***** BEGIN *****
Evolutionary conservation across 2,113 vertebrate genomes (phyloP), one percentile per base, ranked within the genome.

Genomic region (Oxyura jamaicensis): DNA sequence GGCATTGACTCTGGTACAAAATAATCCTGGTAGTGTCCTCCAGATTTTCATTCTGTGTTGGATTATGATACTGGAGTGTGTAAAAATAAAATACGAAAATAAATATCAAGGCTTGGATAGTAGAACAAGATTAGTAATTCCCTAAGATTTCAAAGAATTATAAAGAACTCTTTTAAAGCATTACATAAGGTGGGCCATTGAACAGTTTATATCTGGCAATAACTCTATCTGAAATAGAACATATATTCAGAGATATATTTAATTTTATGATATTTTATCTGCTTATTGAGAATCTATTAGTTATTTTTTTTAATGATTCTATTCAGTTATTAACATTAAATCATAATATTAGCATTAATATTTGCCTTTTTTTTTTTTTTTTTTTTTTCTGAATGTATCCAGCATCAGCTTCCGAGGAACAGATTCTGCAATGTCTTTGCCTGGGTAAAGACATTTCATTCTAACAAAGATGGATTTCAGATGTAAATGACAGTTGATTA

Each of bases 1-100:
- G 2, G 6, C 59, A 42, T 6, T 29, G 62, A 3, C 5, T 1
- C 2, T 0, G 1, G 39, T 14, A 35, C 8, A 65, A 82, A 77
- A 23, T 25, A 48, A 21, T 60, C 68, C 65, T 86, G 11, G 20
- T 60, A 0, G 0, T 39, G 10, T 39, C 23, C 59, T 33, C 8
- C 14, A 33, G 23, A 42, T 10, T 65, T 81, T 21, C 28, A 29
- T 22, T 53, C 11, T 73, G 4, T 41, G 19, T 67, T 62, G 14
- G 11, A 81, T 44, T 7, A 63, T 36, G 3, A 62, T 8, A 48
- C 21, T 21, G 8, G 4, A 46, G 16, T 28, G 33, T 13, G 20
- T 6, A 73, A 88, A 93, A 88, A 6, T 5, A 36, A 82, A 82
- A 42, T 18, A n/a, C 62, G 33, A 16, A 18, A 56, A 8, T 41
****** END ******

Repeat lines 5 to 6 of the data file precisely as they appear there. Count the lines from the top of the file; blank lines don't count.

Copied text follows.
- C 2, T 0, G 1, G 39, T 14, A 35, C 8, A 65, A 82, A 77
- A 23, T 25, A 48, A 21, T 60, C 68, C 65, T 86, G 11, G 20